In a first order reaction, the sum of components of the concentration of reactants in a rate expression is equal to one. Let us take a substance (reactant) “A” which decomposes into products. Its initial concentration is “A_{°}” mol/dm^{3}. Let after time “t” the amount of substance left behind is “A” mol/dm^{3}.

A **→** Product

Rate of reaction (ROR) = r = k [A]^{1}

The rate of reaction depends upon the concentration of A.

### Integrated Rate Law

A **→** Product

Rate = r = k [A]^{1} ———- (1)

Rate = r = – dA / dt ———-(2)

Compare eq (1) and (2)

– dA / dt = k [A]^{1}

dA / dt = – K dt

∫dA / dt = – ∫K dt

At t=0 the initial concentration of A is A_{°} and after time t the concentration of A is A.

_{A°}^{A}∫dA / dt = – _{0}^{t}∫K dt

|log_{e} A|^{A}_{A°} = -K |t|^{t}_{0} ∵ ∫dA / dt = log_{e} A

log_{e} A – log_{e} A_{°} = -K (t-0)

log_{e} A – log_{e} A_{°} = -Kt

**log _{e} A = log_{e} A_{°} – Kt** (or)

**ln A = ln A**

_{°}– KtNow convert log_{e} to log_{10}

2.303 log_{10} A = 2.303 log_{10} A_{°} – Kt

Divided both sides by 2.303 and we get

**log _{10} A = log_{10} A_{°} – Kt/2.303**

This is the integrated rate law of first order kinetics.

#### Other forms of Rate Law

log_{10} A = log_{10}A_{°} – Kt/2.303

log_{10} A_{°} – log_{10}A = Kt/2.303

log_{10} (A_{°} / A) = Kt/2.303

**t = 2.303/K log _{10} (A_{°} / A)**

As we know that

log_{e} A = log_{e} A_{°} – Kt

log_{e} A – log_{e} A_{°} = – Kt

log_{e} (A / A_{°}) = – Kt

A / A_{°} = e^{-kt}

**A = A _{°} e^{-kt}**

### Half-Life of First Order Reaction

Half-life is a time in which the reaction completes 50%. The initial concentration is A_{°} but when t=t_{1/2} the final concentration becomes half, A_{°}/2.

Initial concentration = A_{°}

at t=t_{1/2}, A = A_{°}/2

t = 2.303/K log_{10} (A_{°} / A)

By putting the value of “t” and “A” we get,

t_{1/2} = 2.303/K log_{10} (A_{°} / A_{°}/2)

t_{1/2} = 2.303 log_{10} (2) / K

t_{1/2} = 2.303 (0.3) / K

**t _{1/2} = 0.693 / K**

#### Lifetime of Reaction (t_{lf})

The lifetime of the reaction is a time in which 100% reaction is complete.

At t = t_{lf} , A = 0

t_{lf} = 2.303/K log_{10} (A_{°} / 0)

t_{lf} = **∞**

The first-order reaction can never complete 100%.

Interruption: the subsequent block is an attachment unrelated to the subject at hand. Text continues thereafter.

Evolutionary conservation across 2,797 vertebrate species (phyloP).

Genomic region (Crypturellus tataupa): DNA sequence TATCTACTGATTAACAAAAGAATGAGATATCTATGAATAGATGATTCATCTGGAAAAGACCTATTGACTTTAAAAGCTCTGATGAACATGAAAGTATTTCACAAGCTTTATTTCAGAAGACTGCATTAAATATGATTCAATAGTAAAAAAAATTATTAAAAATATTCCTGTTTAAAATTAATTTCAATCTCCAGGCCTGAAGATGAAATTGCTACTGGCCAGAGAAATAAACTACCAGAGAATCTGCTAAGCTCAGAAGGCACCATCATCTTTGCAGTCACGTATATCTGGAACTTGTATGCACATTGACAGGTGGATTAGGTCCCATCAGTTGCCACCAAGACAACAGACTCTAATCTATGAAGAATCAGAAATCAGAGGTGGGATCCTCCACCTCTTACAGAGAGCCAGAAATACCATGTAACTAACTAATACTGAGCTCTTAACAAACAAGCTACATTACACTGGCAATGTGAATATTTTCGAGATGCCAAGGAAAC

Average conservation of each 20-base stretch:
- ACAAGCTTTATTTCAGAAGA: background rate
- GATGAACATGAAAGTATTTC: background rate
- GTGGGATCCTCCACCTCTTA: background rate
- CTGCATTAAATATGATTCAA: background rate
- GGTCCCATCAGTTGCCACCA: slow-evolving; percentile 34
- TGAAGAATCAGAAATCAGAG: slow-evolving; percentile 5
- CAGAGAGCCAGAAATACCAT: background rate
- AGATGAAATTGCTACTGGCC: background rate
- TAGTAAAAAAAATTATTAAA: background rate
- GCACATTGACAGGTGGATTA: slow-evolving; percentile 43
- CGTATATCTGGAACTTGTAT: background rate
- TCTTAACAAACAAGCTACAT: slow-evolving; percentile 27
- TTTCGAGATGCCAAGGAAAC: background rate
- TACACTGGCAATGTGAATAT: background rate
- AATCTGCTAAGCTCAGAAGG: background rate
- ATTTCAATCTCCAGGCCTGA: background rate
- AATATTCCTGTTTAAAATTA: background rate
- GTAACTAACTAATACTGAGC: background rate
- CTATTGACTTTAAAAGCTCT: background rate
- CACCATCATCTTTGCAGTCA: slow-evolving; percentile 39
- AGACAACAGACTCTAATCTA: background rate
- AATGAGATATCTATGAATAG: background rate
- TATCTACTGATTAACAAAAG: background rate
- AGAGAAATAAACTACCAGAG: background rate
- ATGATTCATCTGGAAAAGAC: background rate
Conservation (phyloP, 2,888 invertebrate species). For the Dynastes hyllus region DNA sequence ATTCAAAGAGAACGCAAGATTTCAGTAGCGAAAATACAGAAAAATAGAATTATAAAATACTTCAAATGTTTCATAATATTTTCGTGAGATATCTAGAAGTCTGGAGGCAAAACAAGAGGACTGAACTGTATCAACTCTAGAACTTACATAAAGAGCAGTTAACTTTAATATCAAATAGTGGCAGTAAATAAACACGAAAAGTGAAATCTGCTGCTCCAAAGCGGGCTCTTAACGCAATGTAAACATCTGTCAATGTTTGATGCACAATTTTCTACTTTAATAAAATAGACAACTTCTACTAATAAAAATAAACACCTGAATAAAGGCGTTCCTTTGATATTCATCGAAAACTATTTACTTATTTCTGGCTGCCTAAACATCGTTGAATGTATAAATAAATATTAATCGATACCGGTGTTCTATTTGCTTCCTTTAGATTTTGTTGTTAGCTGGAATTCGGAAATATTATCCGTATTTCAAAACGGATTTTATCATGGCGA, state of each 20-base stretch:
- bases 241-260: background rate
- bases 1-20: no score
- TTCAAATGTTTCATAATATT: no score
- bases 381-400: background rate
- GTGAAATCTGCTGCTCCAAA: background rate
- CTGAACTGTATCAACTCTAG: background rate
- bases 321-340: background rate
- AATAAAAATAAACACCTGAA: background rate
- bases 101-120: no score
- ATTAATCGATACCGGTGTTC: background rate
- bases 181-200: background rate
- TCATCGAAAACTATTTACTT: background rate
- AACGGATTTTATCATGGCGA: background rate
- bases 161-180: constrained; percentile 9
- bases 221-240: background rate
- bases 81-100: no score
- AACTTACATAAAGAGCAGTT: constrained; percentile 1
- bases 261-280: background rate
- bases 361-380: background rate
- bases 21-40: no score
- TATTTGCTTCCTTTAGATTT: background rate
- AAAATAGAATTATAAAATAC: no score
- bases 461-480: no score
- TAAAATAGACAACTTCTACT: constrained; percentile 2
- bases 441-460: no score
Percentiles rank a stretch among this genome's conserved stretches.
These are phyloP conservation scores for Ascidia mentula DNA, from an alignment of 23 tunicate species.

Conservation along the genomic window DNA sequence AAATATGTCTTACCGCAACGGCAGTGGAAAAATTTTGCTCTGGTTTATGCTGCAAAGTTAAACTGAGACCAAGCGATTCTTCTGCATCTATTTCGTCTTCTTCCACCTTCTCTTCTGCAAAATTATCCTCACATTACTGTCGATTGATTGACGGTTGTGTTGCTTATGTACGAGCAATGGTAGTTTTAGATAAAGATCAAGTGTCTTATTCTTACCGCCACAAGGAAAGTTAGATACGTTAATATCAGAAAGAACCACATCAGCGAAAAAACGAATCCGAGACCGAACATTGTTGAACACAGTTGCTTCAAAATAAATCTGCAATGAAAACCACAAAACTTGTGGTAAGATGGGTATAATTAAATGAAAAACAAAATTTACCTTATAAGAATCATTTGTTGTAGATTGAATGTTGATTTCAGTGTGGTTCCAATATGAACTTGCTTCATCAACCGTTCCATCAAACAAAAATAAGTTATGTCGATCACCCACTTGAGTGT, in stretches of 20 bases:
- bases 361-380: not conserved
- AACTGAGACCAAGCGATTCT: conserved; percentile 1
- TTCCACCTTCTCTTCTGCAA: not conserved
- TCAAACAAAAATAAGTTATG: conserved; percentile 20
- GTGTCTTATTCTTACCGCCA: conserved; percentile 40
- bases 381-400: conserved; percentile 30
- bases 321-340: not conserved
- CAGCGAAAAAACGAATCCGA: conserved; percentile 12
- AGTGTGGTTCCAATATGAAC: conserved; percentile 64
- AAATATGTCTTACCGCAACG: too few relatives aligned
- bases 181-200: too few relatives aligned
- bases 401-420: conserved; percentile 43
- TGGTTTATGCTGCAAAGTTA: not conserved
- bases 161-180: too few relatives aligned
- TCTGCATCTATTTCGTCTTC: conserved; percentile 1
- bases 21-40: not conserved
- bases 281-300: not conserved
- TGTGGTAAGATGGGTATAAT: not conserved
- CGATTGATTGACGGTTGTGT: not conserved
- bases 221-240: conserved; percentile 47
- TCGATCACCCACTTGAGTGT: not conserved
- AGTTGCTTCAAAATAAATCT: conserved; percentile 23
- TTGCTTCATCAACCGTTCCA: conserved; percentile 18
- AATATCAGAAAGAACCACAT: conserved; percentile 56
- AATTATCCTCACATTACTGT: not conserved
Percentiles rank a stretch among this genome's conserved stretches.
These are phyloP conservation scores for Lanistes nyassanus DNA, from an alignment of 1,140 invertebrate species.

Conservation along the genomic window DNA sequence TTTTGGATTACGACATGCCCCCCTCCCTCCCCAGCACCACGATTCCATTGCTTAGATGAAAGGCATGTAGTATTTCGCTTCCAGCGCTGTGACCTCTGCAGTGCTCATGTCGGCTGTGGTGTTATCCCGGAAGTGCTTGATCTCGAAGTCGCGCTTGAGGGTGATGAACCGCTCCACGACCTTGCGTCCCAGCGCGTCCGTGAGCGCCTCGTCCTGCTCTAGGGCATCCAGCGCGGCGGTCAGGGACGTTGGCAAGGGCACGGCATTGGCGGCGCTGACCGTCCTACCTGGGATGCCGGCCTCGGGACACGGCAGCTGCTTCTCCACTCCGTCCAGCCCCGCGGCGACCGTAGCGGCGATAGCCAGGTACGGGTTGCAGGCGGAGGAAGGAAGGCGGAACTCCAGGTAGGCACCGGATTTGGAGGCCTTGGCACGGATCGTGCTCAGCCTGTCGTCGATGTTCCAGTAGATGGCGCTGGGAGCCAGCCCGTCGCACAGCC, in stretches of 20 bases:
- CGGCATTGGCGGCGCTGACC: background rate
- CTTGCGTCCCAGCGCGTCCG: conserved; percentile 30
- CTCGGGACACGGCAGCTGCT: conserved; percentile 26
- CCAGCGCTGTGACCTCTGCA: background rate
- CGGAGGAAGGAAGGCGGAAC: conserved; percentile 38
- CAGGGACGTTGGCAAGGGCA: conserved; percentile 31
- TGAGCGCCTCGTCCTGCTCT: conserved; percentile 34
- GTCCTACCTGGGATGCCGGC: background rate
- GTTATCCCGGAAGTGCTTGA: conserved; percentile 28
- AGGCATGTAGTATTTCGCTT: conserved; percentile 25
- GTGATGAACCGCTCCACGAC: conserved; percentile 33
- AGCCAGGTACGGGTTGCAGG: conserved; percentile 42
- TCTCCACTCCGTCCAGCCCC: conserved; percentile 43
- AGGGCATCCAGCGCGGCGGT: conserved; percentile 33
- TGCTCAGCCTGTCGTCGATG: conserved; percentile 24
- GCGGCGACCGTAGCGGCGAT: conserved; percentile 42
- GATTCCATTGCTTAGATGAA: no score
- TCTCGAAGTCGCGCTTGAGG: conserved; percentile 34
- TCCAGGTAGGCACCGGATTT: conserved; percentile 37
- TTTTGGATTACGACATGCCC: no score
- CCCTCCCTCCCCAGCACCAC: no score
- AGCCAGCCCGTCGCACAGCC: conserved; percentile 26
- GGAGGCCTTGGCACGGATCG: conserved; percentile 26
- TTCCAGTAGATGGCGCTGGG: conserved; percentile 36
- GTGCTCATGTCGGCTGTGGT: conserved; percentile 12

### Graphical Representation of First Order Reaction

#### Graph: Conc. of Reactant vs time

#### Graph: ln [A] vs time

### Numericals

##### In a first order reaction, the concentration of the reactant decrease from 800 mol/dm^{3} to 50 mol/dm^{3} in 2×10^{4} s. Find the rate constant.

t = 2.303/K log_{10} (A_{°} / A)

K = 2.303/t log_{10} (A_{°} / A)

K = 2.303/2×10^{4} log_{10} (800 / 50)

K = 2.303/2×10^{4} log_{10} 16

K = 2.303/2×10^{4} log_{10} 2^{4}

K = 2.303/2×10^{4} 4 (log_{10} 2)

K = 2.303/2×10^{4} 4 (0.3)

K = 2.303/2×10^{4} 4 (03/10)

K = 13.818 / 10^{5}

K = 13.8×10^{-5}

**K = 1.38×10 ^{-4}**

##### A first order kinetics is 20% complete in 5 min. Find the time in which it is 60% complete.

Let A_{°} = 100

20% reaction is complete so the remaining concentration is A = 80

t = 5 min

t = 2.303/K log_{10} (A_{°} / A)

5 = 2.303/K log_{10} (100 / 80) ———- (1)

A_{°} = 100

60% reaction is complete so the remaining concentration is A = 40

t = ?

t = 2.303/K log_{10} (100 / 40) ———- (2)

Divide equation (2) by (1) we get

t/5 = log_{10} 10 – log 4 / log_{10} 10 – log 8

t/5 = log_{10} 10 – log 2^{2} / log_{10} 10 – log 2^{3}

t/5 = 1 – 2 log 2 / 1 – 3 log 2

t/5 = 1 – 2 (0.3) / 1 – 3 (0.3)

t/5 = 0.4 / 0.1

t = 4 × 5

**t = 20 min**

##### In first order reaction, “A” gives a product. The concentration of “A” changes from 0.1 M to 0.025 M in 40 mins. Find the rate of reaction when the concentration of “A” is 0.01 M.

Rate of reaction =?

Rate of reaction = r = K [A]^{1}

First to find the rate constant, to find the K

t = 2.303/K log_{10} (A_{°} / A)

K = 2.303/40 log_{10} (0.1 / 0.025)

K = 2.303/40 log_{10} 4

K = 2.303/40 2 log_{10} 2

K = (2.303) (2) (0.3) / 40

K = (2.303) (2) (3) / 400

K = (2.303) (6) / 400

K = 13.818 / 4 × 100

K = 3.454/100

Rate = K [A]^{1}

Rate = 3.454/100 × 0.01 M

Rate = 3.454/100 × 1/100

Rate = 3.454/10000

**Rate = 3.4 × 10 ^{-4}**

#### Important Points to Remember

- The time taken for 75% completion of the first-order reaction is equal to 2 times taken for 50% completion. (t
_{75%}= 2 t_{50%}) - The time taken for 99.9% completion of the first-order reaction is equal to 10 times taken for 50% completion. (t